Falcon Northwest Mach V
The Falcon Northwest Mach V is among the first systems based on AMD's recently announceddual-core processor, and it turned in some of the highest benchmark scores to date. At $6,462 (not including monitor and speakers), it also carries the dubious honor of being one of the most expensive PCs we've seen; you can get virtually the and save nearly $1,000 in the process. Further, both systems ran into trouble with our high-end Doom 3 test, a problem we tracked back to a power supply issue. We recommend the Velocity Micro over the Falcon Northwest PC due to the massive price differential, but buyers and builders should take heed of our experience with these systems. Now more than ever, high-end parts and overclocking are putting the squeeze on PC power.
The Falcon Northwest Mach V system we reviewed comes housed in a large, spare silver aluminum chassis; the only embellishment is the backlit Falcon logo etched into the upper drive-bay door. (Falcon offers automotive-quality paint jobs with a clear-coat finish to those willing to pay an extra $545.) Behind the etched door panel, you'll find a double-layer DVD burner, a DVD-ROM drive, and a floppy drive/multicard reader, along with room for three more front-accessible drives. And as per the norm with upper-tier gaming PCs, the interior cabling in the Falcon Northwest Mach V is impeccable, maximizing airflow and simplifying upgrades.
A lower panel hides a 120mm intake fan, four USB 2.0 ports, and a FireWire port. A second 120mm fan points out the top of the system for exhaust, and two 90mm fans draw air from the rear of the chassis. A sealed Sanyo Denki water-cooling unit helps prevent the processor from overheating, and a heat pipe on the motherboard redirects heat away from the chipset. The system is by no means loud, but the fans and the cooling unit make a noticeable amount of noise, even through the case's sound-dampening foam.
Rear connections include dual S/PDIF outputs, four additional USB 2.0 ports, two Gigabit Ethernet ports, an external Serial ATA port, and jacks for the integrated eight-channel audio (disabled in favor of the Creative Sound Blaster X-Fi card). Two 7,200rpm Maxtor 300GB Serial ATA hard drives set to RAID 0 give you ample storage (you have to ask for those models specially; they're not listed in the company's online configurator). Our test system also featured 2GB of 400MHz PC3500 DDR Corsair XMS ProSeries memory, which took up two of the four memory slots.
The Falcon Northwest Mach V uses an Asus A8N32-SLI Deluxe motherboard (based on Nvidia's Nforce-4 SLI X16 chipset), which boasts dual x16 PCI Express slots that run at full speed in SLI mode. For gaming at very high resolutions, this high-end feature lets you take advantage of the expanded graphics bandwidth (standard SLI motherboards provide each slot with only half the bandwidth when two cards are installed). You also get one x4 PCI Express slot and three PCI slots, one of which was occupied by a Creative Sound Blaster X-Fi Xtreme Music sound card on our review unit. Due to the massive 3D cards, only the x4 PCI Express slot remains unobstructed.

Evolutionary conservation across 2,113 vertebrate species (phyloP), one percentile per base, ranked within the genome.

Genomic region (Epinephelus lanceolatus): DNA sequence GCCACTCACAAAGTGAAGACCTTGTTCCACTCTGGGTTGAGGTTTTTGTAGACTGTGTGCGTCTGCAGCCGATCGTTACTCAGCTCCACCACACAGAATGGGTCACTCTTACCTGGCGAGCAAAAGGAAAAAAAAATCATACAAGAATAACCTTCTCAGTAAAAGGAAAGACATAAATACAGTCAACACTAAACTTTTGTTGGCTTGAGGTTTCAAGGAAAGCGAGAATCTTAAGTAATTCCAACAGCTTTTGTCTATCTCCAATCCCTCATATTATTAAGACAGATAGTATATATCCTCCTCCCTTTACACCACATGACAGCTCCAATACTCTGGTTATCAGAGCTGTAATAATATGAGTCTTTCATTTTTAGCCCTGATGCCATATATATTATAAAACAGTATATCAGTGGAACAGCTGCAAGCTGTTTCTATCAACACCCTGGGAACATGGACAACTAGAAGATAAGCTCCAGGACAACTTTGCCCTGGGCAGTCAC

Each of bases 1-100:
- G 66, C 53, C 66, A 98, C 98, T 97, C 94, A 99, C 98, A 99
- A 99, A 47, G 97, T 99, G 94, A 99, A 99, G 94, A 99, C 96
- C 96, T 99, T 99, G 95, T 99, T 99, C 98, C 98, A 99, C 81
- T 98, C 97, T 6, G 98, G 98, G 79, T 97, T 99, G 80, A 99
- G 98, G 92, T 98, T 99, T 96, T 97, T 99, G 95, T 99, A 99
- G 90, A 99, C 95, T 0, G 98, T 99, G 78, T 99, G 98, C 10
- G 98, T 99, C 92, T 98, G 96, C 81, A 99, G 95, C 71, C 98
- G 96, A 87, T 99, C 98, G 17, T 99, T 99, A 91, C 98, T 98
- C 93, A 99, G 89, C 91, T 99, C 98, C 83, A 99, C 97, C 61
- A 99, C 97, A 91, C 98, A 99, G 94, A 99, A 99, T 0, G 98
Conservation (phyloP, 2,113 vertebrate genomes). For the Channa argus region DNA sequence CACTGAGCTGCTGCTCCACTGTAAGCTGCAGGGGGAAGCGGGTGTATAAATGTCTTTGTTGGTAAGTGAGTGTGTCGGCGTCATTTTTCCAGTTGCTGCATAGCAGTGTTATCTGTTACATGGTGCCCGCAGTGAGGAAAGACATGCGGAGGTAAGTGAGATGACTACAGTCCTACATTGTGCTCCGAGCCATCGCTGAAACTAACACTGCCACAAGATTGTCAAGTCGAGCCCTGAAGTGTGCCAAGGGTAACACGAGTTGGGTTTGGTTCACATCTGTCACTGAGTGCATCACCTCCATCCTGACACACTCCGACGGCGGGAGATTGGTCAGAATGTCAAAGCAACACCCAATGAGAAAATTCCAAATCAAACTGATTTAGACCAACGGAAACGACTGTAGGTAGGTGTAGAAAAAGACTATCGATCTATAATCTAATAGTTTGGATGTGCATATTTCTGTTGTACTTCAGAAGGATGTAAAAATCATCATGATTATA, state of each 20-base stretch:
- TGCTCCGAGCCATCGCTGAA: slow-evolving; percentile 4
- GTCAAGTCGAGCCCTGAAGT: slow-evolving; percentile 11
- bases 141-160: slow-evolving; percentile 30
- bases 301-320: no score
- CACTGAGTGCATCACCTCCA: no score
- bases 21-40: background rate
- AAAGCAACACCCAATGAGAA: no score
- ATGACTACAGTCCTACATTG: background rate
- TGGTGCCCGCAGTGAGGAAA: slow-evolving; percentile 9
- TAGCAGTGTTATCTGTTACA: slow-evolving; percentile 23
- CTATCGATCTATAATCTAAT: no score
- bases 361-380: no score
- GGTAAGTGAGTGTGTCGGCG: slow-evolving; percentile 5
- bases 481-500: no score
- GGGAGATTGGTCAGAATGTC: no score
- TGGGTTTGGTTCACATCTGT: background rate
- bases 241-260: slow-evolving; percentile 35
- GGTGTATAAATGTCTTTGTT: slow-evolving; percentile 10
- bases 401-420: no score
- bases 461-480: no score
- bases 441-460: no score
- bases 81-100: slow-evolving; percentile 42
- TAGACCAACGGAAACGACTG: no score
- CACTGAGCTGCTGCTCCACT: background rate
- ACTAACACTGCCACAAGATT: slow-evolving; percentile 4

Not content to let the dual-core Athlon 64 FX-60 chip run at its native 2.6GHz, Falcon bumped the processor up to 2.9GHz by increasing the frontside bus speed (a feature you can request at checkout). This tweaking also gave the system memory a boost. The Mach V's 3D gaming prowess comes from a pair of factory-overclocked 512MB BFG GeForce 7800 GTX graphics cards in SLI mode, a much-coveted configuration that has been hard to find at retail.
While theof this review delves into some issues that may affect all high-end gaming systems, including this one, the bigger problem with the Falcon Northwest Mach V is its price. It's simply too high. For $5,400, Velocity Micro gives you nearly the exact same PC, down to the Logitech MX5000 Laser Desktop mouse-and-keyboard set. The only major advantages we see to the Mach V are its factory-overclocked BFG graphics cards, which hold a minor clock-speed edge over the Velocity's eVGA cards, and its large Mach V case, which is easy to work inside. Velocity sent us its smaller enclosure, which makes it harder to swap parts, but for $50, you can upgrade to Velocity Micro's larger case.